It's spring musical season, and the crazy kids down at the high school are putting on a gosh-darn show!
High school theatre runs are short; you really have to be alert for them. But March-May you can count on somewhere in your 10 mile radius there being a big old-fashioned musical going on every weekend. Thanks to the quick minds at Baker's Plays, they will all also be different. Tonight I caught My Fair Lady at the Nashoba regional.
They did the whole crazy production: every reprise of Street Where You Live, every Stanley Holloway "what's this doing here" street scene. It went on so long, I expected an Agnes DeMille dream ballet to occur during the curtain call. 3 and a half hours of fearless adolescent potential on display.
You don't have to be a drama club alumna to appreciate this effort, but it helps.
So much hard work for one burst of a weekend, then everything goes back to Mr Formal and the Oak Furniture store. I might be caught in my own flashback.
So give them your $10. I promise you will get your money's worth, even if you don't have a Pepsi or win the 50/50 raffle. The worst of the cast will fill your heart with their courage, the jocks they corralled into the chorus will challenge your stereotypes about Athletes and Drama Geeks, and the leads (both dramatic and comedic - there is a pattern to these stories) will take your breath away. In this production, Eliza and Higgins had obviously been coached directly from the film version, but their impressions on Audrey Hepburn and Rex Harrison were so spot-on that you had to appreciate them just for that. I suppose no one is ever going to put an "original" spin on Henry Higgins at this point anyway.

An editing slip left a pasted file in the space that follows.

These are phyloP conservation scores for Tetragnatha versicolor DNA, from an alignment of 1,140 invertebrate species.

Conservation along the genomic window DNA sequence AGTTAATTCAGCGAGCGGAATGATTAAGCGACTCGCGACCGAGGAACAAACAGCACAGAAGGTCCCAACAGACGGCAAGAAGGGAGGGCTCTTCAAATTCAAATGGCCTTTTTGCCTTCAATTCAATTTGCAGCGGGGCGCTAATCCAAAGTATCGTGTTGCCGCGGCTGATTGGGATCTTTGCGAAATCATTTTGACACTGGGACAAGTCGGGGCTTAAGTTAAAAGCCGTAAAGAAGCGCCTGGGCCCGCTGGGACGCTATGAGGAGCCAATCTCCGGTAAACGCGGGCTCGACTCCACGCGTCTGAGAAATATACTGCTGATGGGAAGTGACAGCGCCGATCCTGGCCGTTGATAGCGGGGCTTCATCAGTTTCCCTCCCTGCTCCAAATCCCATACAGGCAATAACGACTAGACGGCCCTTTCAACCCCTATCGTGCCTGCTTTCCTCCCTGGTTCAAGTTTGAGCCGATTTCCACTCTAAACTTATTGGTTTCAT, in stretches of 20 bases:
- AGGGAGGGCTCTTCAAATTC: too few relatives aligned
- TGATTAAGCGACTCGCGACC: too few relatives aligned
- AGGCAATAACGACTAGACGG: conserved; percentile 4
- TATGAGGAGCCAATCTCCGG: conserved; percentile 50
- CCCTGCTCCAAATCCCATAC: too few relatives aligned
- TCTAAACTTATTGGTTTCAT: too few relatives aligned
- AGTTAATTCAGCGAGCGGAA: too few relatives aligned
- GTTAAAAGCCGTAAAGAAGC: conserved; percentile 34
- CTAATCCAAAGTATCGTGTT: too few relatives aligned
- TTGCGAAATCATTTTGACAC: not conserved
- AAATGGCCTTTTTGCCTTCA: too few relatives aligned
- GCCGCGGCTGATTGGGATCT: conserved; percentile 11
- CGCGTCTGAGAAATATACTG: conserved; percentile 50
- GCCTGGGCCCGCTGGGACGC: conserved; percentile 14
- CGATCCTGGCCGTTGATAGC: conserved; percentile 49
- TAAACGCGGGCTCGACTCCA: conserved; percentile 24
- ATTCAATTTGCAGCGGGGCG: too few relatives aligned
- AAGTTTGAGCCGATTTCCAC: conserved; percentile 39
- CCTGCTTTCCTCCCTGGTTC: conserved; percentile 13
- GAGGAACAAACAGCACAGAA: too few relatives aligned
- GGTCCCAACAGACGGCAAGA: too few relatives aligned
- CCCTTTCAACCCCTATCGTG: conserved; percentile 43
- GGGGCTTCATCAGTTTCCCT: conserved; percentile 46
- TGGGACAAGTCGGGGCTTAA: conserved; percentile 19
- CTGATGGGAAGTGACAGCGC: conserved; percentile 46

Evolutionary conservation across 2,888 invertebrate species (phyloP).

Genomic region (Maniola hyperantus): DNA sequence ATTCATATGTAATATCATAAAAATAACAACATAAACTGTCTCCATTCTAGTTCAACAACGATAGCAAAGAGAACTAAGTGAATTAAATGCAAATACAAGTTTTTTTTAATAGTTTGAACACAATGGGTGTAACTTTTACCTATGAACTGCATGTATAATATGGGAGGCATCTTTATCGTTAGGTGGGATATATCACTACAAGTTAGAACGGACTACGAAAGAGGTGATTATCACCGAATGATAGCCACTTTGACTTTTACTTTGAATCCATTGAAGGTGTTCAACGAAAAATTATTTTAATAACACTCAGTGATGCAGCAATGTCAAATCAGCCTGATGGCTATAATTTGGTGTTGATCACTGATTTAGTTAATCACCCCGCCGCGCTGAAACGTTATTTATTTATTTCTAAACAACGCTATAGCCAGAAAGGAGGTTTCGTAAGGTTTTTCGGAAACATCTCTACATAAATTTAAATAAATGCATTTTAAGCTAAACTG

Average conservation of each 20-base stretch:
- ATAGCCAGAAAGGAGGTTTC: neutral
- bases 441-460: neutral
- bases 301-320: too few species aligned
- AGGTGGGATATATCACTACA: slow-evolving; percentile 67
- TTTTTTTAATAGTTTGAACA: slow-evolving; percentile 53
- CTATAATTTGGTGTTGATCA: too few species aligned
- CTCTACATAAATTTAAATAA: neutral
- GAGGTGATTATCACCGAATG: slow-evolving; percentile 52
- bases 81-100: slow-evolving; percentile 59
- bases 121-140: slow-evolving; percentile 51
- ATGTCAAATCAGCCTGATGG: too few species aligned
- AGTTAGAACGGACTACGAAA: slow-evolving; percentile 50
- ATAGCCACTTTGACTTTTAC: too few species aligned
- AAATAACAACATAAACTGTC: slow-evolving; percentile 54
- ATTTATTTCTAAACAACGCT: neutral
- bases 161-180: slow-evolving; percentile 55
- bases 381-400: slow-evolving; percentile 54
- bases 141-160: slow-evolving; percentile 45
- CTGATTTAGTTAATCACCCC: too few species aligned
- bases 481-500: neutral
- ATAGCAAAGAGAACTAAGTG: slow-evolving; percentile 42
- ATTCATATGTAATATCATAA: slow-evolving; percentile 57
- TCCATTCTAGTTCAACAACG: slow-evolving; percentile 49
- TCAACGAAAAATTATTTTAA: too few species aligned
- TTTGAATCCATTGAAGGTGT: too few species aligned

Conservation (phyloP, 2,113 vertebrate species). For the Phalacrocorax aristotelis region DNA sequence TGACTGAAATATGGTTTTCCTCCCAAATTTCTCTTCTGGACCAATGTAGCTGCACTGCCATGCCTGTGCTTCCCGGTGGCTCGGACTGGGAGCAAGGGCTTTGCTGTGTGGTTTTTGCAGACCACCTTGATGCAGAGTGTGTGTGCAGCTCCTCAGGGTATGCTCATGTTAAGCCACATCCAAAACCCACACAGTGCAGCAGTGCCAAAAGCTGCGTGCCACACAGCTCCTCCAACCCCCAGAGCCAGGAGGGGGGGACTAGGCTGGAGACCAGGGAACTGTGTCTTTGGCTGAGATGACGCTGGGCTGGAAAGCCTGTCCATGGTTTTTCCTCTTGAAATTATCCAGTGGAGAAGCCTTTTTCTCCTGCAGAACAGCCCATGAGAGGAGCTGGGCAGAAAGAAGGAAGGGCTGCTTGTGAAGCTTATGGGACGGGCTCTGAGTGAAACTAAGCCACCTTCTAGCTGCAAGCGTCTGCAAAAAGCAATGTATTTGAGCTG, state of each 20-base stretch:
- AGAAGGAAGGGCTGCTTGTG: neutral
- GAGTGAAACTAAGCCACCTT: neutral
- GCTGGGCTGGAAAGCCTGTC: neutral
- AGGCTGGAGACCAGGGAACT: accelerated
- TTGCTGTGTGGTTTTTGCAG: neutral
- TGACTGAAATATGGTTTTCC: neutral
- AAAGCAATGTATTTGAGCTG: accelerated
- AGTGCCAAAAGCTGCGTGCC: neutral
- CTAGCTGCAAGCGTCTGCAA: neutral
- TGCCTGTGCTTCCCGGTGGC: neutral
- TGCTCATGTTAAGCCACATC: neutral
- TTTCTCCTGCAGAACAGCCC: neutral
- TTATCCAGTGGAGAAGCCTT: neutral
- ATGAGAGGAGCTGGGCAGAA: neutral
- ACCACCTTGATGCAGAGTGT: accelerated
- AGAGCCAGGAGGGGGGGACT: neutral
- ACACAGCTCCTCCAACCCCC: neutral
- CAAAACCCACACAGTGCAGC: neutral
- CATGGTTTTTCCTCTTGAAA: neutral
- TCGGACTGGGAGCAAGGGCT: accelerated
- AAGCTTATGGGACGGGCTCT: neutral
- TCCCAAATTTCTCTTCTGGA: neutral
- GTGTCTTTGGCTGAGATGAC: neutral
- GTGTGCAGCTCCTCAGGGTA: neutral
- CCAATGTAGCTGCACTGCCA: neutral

Freddie Einsford-Hill was sadly miscast, or had a full-on Cindy Brady, because that role has only one thing to do: sing a big tenor number (over and over and over) and it was just too much for him. (this is not him. this is just proof that a teenage boy can pull it off)
As a rule, I would advise against making high schoolers try to pull off accents, particularly turn of the century East End. But once you've stricken My Fair Lady, The King and I, West Side Story, and Oklahomer (as we say these parts) off your list, you may be stuck with Grease. And can we all, as a nation, agree to stop putting on productions of Grease? Funny thing about the Nashoba production of course, is that if you are imitating Audrey Hepburn, that's a BBC accent learned by a Cockney character played in a Belgian accent by way of the Netherlands. Oh, who cares, she's in Givenchy.
The Maine accent of Carousel, as written by Oscar Hammerstein ("Ain-cha skeered, Carrie?") spoken in the Petersburg accent, could not have held up much better. What I would give to watch that videotape. If only I had a 20-lb top-loading Panasonic to play it on.
First weekend of April: Guys and Dolls at Clinton High. Save me center-center.